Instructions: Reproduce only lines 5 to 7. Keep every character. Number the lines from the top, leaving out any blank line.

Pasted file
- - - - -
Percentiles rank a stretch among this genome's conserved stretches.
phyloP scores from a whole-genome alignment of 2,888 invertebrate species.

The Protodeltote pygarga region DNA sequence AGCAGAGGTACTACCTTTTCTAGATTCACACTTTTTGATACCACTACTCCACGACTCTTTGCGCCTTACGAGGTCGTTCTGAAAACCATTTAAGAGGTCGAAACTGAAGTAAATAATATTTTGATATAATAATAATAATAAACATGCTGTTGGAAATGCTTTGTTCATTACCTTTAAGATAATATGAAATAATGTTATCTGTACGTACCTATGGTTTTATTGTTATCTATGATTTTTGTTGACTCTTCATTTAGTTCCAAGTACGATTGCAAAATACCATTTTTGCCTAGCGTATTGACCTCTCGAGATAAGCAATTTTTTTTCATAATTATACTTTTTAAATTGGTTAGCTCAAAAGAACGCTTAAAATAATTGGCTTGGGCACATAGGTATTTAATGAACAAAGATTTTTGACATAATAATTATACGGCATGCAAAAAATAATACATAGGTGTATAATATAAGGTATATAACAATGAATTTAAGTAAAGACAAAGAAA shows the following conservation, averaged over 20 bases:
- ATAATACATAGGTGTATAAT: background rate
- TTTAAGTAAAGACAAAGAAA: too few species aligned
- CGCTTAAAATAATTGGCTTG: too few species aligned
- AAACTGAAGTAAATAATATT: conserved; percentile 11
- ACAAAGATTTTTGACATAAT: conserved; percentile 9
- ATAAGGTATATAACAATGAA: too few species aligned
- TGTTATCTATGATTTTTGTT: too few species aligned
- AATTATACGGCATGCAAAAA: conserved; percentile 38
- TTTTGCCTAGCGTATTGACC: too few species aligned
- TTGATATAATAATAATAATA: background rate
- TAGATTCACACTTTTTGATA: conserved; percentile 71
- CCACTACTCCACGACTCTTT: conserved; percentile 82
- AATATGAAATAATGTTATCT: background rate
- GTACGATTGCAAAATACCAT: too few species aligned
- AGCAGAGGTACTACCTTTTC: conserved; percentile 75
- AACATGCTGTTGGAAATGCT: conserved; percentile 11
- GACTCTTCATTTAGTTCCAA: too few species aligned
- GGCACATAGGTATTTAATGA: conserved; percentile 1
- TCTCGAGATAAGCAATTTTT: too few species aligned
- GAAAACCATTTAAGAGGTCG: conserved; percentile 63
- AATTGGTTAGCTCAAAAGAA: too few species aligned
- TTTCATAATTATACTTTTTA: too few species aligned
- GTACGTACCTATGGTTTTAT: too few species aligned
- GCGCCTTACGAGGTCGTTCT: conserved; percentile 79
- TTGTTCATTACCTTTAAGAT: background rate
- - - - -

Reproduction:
- TTTAAGTAAAGACAAAGAAA: too few species aligned
- CGCTTAAAATAATTGGCTTG: too few species aligned
- AAACTGAAGTAAATAATATT: conserved; percentile 11